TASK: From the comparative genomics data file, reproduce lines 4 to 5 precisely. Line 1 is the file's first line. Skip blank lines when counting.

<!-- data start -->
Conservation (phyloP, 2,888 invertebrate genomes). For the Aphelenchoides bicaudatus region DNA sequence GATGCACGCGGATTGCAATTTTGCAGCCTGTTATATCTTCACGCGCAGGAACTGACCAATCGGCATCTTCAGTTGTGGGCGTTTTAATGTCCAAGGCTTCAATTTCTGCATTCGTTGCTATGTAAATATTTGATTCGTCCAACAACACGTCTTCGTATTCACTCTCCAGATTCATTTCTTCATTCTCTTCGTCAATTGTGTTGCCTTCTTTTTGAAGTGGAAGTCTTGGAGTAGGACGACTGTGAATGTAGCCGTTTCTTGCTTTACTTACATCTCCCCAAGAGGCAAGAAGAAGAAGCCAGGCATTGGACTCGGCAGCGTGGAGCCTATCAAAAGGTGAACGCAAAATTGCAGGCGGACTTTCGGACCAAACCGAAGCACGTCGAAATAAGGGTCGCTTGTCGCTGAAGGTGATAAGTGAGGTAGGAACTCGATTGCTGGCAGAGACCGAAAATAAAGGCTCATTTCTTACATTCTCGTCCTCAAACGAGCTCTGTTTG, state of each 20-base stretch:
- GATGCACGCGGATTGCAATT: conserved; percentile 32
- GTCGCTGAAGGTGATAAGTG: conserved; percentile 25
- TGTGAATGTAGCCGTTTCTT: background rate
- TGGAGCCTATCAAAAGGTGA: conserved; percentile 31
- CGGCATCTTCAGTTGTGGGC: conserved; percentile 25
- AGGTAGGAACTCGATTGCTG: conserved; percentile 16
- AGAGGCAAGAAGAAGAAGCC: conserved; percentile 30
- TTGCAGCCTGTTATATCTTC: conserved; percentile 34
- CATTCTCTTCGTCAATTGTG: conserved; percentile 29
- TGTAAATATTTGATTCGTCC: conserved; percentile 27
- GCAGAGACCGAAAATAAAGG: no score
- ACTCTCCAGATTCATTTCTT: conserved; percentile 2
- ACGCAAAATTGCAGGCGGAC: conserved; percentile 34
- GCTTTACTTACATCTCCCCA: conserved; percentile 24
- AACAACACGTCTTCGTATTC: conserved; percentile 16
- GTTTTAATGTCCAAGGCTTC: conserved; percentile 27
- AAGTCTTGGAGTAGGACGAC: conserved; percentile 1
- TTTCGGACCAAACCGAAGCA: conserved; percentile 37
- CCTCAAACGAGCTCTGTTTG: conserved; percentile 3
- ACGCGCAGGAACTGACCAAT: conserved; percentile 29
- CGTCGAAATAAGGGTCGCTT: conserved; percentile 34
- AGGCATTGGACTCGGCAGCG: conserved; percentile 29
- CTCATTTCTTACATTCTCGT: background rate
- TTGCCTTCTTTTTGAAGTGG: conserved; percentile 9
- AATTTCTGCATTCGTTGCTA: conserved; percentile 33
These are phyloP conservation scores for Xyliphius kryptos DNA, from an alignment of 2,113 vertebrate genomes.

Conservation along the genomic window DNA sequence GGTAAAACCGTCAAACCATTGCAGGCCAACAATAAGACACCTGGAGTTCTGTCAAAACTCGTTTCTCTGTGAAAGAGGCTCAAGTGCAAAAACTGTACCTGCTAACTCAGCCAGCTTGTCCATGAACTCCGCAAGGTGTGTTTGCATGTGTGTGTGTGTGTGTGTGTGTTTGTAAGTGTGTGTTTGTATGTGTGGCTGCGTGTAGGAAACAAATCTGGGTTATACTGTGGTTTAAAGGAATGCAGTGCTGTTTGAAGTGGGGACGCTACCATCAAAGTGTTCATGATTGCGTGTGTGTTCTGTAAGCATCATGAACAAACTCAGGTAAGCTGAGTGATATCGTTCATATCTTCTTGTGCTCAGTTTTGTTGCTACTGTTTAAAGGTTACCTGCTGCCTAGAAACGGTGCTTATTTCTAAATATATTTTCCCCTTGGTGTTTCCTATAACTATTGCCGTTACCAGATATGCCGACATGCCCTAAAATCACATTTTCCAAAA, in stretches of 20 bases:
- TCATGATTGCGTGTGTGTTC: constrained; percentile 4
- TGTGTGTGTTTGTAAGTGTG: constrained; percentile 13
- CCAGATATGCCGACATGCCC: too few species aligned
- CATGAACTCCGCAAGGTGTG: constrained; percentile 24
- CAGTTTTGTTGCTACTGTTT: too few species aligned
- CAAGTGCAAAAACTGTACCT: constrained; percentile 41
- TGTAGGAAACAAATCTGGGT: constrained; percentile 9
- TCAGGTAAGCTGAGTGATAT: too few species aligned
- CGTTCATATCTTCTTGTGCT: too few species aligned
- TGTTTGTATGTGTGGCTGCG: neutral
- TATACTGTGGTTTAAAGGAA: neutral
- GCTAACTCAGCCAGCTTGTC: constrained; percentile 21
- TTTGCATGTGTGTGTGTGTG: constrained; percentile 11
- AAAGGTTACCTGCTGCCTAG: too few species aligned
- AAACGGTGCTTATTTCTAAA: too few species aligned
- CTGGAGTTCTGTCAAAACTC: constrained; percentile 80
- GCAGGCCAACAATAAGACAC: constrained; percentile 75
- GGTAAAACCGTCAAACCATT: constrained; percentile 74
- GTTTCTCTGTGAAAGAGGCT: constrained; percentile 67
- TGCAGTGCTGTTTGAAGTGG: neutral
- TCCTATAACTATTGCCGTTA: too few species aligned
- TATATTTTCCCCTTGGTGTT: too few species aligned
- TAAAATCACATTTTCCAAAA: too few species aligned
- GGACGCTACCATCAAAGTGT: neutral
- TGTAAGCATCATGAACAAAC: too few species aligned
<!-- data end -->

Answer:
- TGTGAATGTAGCCGTTTCTT: background rate
- TGGAGCCTATCAAAAGGTGA: conserved; percentile 31